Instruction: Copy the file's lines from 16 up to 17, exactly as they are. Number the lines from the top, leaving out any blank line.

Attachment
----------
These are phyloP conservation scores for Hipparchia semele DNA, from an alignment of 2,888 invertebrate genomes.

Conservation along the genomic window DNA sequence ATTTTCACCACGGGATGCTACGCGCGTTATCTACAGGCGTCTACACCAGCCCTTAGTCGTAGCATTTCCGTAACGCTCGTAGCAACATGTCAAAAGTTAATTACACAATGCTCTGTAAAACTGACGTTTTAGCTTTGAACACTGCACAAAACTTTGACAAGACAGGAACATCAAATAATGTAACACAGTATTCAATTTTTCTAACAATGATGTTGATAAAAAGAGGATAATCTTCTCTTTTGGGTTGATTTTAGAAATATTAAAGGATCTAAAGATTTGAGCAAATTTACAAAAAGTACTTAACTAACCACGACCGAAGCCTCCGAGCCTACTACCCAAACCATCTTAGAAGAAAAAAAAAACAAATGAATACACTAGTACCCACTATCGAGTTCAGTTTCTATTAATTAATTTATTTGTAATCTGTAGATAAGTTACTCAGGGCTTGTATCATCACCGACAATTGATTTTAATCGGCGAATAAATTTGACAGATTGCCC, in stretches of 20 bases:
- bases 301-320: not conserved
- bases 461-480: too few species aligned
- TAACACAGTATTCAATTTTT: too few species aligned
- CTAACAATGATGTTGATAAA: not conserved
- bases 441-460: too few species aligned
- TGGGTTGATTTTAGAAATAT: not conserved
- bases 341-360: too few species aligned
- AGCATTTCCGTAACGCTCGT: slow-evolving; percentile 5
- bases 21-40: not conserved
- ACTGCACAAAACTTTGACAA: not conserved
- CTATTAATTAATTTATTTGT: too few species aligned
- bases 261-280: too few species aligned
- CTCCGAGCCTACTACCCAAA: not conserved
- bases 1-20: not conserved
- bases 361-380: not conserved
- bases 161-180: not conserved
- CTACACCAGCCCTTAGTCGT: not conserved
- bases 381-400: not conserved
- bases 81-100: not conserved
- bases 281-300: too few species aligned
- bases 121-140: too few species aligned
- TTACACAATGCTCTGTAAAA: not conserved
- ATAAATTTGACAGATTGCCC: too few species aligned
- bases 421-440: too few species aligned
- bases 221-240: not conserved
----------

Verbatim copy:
- bases 1-20: not conserved
- bases 361-380: not conserved